After winning the Best Fighter ESPY on Wednesday – beating out a field that included Mayweather – she hit him where it hurts most. 2015 may not bring everything that Back to the Future II promised it would: flying cars, self-lacing shoes, we don’t see ’em happening over the next 12 months. (Then again, don’t bet against Nike.) But this year will definitely pack plenty of punch when it comes to cultural happenings. Mad Max will roar back out of the apocalypse while Mad Men rides off into the sunset, rock’s Antichrist Superstar and hip-hop’s Yeezus will rise again. When Nikki Sixx calls into Rolling Stone, he’s gearing up for the kickoff of another round of North American dates as part of Mötley Crüe’s extensive Final Tour farewell jaunt. The 56-year-old bassist remains in high spirits these days, even as he’s settling into the fact that Mötley Crüe’s final tour date, scheduled for New Year’s Eve at the Staples Center in the band’s hometown of Los Angeles, is rapidly approaching: “I looked at a calendar the other day, and I had January 2nd, [2016] marked off, because it’s my daughter’s birthday,” he says. “And I just stared at it and thought, Oh, I won’t be in Mötley Crüe anymore…” Which is okay, he says, because even as the curtain comes down on the Crue, for Sixx, there will be no rest for the wicked. In February, the bassist will join up with his other band, Sixx:A.M., to begin rehearsals for a major tour — just one component in what will be a big year for the group.

Along with the extensive live dates, encompassing two years of roadwork, the three-piece — which includes Guns N’ Roses guitarist DJ Ashba and singer James Michael — will release two full-length albums of new material in 2016. And then it’ll be, ‘Here comes another one…’ ” Sixx says that the albums will be linked thematically and sonically, though he is hesitant to reveal too much. “There are tent poles that we’re working with, but they could still change,” he says. “The one thing I can say is that, in Sixx:A.M., we always connect darkness to light, whether it’s something like ‘Life is Beautiful’ or ‘This is Gonna Hurt,’ or even ‘Stars.’ There’s a lot about our own experiences in our songs, but there’s also always a light at the end of the tunnel, because we’ve lived through those experiences. And on the new material, those themes are maybe even a little bit heavier.” Heavy, as it turns out, is also the word Sixx chooses to describe the sound of the new music. “I’ll give you an example,” he says. “We have two ballads that we’ve written, and they’re both heavier than the heaviest song on our last record. But it’ll also pounce on you and eat your heart.” As for whether or not the music will appeal to Mötley Crüe fans, he says, “If they want to check it out, I think they’ll have a blast.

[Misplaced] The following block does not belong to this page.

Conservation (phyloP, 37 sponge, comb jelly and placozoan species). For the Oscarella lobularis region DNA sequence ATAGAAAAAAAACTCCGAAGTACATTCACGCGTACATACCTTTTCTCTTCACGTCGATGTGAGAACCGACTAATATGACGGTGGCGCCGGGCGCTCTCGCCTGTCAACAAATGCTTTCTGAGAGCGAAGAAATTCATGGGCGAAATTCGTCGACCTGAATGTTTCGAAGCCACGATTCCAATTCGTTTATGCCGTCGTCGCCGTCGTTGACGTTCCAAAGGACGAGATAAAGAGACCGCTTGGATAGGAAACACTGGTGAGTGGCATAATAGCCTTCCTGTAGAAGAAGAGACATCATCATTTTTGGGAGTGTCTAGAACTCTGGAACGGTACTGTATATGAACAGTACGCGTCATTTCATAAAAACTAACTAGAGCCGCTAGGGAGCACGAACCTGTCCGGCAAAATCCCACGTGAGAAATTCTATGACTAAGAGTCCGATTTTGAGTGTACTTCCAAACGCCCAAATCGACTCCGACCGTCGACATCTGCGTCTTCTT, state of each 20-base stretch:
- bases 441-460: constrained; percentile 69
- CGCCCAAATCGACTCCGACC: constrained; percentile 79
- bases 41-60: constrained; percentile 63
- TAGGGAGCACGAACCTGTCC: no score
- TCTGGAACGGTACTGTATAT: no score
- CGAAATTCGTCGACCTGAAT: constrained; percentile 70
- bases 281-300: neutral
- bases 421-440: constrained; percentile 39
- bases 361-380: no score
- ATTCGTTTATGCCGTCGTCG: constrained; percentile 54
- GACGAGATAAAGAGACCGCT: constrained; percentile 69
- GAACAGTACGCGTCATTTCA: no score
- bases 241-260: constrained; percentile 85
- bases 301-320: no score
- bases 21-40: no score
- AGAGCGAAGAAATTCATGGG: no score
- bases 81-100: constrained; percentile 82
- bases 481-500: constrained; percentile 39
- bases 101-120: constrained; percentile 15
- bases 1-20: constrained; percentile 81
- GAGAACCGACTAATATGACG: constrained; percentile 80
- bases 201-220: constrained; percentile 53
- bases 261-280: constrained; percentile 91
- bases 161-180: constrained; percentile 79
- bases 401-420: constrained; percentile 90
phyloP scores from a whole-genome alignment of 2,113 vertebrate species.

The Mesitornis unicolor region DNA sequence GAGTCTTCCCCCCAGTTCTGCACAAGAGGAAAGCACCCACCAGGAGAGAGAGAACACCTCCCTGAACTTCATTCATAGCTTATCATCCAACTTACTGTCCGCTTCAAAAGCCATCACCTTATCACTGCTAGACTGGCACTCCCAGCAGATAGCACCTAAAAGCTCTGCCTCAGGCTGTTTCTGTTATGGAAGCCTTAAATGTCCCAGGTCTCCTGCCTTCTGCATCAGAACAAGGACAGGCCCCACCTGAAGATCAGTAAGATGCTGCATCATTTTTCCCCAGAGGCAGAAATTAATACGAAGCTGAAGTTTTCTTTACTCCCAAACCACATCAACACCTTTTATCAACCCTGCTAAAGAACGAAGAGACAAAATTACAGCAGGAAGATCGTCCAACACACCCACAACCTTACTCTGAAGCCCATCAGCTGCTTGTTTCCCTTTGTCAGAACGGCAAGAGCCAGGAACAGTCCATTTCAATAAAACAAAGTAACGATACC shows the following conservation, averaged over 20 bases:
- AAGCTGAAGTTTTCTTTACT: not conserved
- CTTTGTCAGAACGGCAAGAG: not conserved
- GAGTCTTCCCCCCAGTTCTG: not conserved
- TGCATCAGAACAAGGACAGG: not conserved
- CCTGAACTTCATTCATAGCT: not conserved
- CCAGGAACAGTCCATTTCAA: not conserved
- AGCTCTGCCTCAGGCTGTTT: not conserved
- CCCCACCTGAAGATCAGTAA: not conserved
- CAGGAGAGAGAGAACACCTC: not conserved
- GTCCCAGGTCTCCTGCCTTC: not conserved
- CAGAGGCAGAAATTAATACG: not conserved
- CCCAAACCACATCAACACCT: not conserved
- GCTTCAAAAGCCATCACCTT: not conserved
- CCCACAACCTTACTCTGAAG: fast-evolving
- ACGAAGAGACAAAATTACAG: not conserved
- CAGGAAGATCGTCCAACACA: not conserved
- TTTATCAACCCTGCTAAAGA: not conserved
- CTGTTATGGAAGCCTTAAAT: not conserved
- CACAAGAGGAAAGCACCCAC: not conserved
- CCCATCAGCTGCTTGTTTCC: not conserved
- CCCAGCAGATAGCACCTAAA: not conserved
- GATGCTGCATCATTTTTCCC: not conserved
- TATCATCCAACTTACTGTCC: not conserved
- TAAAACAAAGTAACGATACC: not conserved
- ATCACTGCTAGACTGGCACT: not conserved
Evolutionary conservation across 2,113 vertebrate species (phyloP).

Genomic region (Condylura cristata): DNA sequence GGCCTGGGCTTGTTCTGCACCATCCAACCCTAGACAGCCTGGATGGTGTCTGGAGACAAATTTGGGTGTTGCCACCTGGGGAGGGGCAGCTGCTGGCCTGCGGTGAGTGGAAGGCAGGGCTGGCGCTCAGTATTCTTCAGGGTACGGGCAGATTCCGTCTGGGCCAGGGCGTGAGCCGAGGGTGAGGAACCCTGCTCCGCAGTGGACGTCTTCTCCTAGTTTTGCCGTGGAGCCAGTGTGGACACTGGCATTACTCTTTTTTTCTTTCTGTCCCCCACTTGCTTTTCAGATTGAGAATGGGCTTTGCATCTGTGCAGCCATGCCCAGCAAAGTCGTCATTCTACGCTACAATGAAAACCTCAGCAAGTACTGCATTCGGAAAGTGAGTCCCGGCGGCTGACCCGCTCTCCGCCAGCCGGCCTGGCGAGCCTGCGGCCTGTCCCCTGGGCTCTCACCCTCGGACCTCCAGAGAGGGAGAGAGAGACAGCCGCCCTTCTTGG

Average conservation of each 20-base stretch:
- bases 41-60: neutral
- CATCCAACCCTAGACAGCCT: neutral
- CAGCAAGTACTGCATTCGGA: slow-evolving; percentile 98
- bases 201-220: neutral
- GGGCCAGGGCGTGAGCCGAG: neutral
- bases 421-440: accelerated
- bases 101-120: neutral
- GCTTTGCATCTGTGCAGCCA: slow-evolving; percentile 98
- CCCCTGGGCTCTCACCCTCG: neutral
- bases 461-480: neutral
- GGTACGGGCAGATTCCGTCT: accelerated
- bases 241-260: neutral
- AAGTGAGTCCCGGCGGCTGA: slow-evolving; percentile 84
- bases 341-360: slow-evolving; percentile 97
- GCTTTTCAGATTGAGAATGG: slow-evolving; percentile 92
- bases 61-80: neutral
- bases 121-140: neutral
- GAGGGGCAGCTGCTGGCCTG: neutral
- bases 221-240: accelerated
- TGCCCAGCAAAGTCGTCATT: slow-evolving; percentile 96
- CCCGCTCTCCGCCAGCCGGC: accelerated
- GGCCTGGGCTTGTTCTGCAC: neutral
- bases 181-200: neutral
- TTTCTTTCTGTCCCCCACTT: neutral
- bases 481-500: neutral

And that’s what we’re going to do.” And while the notion of spending another two years on the road might seem like a daunting, if not completely mad, undertaking, Sixx says he wouldn’t have it any other way: “For me, energy creates more energy.